Axie Infinity’s Ronin Blockchain Overhauls Tech, Expands to New Game Studios a Year After $625M Hack

Ronin will transition to a delegated proof-of-stake consensus mechanism and expand beyond Axie Infinity’s IP.

AccessTimeIconMar 30, 2023 at 10:00 a.m. UTC
Updated Mar 31, 2023 at 6:32 p.m. UTC
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Last week marked the one-year anniversary of the Ronin network hack, when the blockchain that powers the non-fungible token (NFT)-based Axie Infinity video game was exploited for a record-shattering $625 million. That attack – which U.S. authorities traced to North Korea’s Lazarus hacker group – remains the biggest-ever hack of a blockchain network in terms of value stolen.

Now, almost exactly a year to the day after the Ronin hack made mainstream headlines, Sky Mavis, the company behind Axie Infinity, says it is overhauling Ronin’s core systems to make the network more decentralized and less susceptible to the kinds of single points of failure that doomed it last year. Along with the upgrade, Sky Mavis says it has partnered with other game development studios to build out the Axie universe and expand Ronin to new blockchain-based video games.

A year on from the attack, “I think we see the incident as a badge of honor,” Sky Mavis co-founder Jeff Zirlin told CoinDesk. “We've seen so many projects crumble under adversity this year, so we're really proud to be here and to be building.”

New year, new Ronin

Axie Infinity was among the first breakout “play-to-earn” web3 games, allowing players to earn crypto and trade in-game items via blockchain. According to Sky Mavis, the game has earned $1.3 billion in revenue since it launched in 2018.

Axie Infinity initially lived on Ethereum, but the chain’s relatively high fees and sluggishness presented challenges to Axie's growth and accessibility. These issues were the initial impetus behind Ronin – a faster, cheaper “sidechain” that can swap assets with Ethereum but has its own app ecosystem and security apparatus.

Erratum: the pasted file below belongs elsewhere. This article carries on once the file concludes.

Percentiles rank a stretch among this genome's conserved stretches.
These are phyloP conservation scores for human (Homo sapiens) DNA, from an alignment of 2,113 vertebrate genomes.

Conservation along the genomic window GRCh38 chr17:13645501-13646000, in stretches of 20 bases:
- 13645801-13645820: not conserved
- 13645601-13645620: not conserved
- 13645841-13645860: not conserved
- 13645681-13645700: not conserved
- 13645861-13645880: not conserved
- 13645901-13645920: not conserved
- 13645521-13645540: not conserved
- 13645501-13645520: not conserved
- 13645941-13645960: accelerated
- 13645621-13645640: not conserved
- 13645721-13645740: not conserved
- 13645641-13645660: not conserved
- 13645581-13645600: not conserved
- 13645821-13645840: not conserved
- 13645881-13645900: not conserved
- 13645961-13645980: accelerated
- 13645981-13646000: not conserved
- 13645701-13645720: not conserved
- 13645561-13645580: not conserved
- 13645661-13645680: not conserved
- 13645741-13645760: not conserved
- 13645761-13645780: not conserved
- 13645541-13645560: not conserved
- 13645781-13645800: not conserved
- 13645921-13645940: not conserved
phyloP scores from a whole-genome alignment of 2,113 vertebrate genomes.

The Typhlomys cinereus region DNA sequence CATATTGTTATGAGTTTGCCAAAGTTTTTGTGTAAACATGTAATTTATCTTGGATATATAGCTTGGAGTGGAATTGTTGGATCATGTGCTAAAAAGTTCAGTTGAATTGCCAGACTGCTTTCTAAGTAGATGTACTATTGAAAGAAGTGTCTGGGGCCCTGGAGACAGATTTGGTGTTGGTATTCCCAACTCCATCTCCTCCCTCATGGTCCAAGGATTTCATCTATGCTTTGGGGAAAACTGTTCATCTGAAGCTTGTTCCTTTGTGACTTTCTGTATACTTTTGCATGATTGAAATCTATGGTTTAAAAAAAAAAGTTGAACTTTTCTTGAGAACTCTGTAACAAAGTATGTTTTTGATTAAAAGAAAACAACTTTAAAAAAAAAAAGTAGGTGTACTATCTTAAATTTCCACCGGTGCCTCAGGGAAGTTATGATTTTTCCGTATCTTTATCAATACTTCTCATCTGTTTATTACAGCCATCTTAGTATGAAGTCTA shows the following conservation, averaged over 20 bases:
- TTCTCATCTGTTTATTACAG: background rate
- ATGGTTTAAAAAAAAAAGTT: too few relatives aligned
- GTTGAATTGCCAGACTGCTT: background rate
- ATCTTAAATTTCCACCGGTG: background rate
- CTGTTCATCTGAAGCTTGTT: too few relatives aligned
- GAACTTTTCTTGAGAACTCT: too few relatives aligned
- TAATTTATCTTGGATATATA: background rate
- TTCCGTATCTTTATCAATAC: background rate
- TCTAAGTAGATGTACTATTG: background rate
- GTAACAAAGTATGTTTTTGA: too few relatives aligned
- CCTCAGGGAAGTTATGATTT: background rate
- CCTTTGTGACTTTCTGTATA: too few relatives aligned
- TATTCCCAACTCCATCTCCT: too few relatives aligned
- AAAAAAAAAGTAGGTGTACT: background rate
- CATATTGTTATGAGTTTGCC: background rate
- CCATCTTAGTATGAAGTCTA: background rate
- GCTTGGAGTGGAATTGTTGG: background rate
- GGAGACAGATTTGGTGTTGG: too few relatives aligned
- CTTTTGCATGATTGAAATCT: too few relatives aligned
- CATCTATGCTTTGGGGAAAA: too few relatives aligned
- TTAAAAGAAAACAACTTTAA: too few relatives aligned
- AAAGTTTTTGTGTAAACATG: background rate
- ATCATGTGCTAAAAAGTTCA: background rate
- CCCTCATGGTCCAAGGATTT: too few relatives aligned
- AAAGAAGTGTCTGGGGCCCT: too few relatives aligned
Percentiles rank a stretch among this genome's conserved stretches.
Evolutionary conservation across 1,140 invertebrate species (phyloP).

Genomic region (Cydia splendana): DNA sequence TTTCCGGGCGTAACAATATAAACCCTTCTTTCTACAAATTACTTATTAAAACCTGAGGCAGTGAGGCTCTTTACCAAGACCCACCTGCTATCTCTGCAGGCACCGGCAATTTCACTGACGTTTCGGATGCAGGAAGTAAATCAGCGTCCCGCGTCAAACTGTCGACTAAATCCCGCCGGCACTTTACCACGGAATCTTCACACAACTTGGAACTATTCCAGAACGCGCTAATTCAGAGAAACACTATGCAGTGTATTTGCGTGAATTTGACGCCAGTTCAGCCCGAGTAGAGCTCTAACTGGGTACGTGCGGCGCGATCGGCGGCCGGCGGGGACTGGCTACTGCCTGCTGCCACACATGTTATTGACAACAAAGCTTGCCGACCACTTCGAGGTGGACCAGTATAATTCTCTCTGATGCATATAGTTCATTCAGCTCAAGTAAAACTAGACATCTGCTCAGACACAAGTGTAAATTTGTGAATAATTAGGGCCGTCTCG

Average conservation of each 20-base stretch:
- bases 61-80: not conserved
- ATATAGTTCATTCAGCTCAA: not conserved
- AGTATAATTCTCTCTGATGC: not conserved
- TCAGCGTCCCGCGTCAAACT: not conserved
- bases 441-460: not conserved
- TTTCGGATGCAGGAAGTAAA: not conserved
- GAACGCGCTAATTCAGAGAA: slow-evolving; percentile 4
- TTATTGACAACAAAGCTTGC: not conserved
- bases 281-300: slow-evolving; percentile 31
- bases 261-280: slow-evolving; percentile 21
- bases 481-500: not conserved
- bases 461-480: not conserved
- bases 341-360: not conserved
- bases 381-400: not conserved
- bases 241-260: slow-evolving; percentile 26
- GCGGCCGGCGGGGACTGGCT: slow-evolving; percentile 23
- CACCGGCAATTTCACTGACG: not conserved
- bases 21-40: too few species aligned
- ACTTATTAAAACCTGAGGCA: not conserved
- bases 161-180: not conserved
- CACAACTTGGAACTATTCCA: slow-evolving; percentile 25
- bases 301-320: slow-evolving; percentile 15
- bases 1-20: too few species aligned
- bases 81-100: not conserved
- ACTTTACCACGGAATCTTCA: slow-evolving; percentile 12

Ronin’s upgrade will change the consensus mechanism used to operate the network – transitioning the chain from “proof-of-authority” to “delegated proof-of-stake.”

Under the old system, the Ronin network was secured by a small group of entities hand-picked by Sky Mavis. The small group tasked with securing Ronin in its early days is partially to blame for leaving it vulnerable to attack last year.

The new system will allow users to “stake” some of Ronin’s RON tokens to earn interest and help curate the set of validators that operate the network. “Now, anyone with a minimum of 250K RON can become a validator and take part in block production,” Sky Mavis said in a statement. “At the same time, any RON holder can stake their tokens and participate in validator selection.”

RON was trading at $1.12 at press time, according to CoinGecko, meaning one would need a minimum of over $250,000 to be eligible to become a validator.

Ronin’s place in the Ethereum scaling race

The Ronin upgrade comes as a new class of Ethereum scaling chains, called layer 2 rollups, are aiming to solve some of the same goals that the gaming-focused Ronin chain initially set out to achieve: lower fees and quicker transactions. Some of these chains specifically target gaming as a potential use case.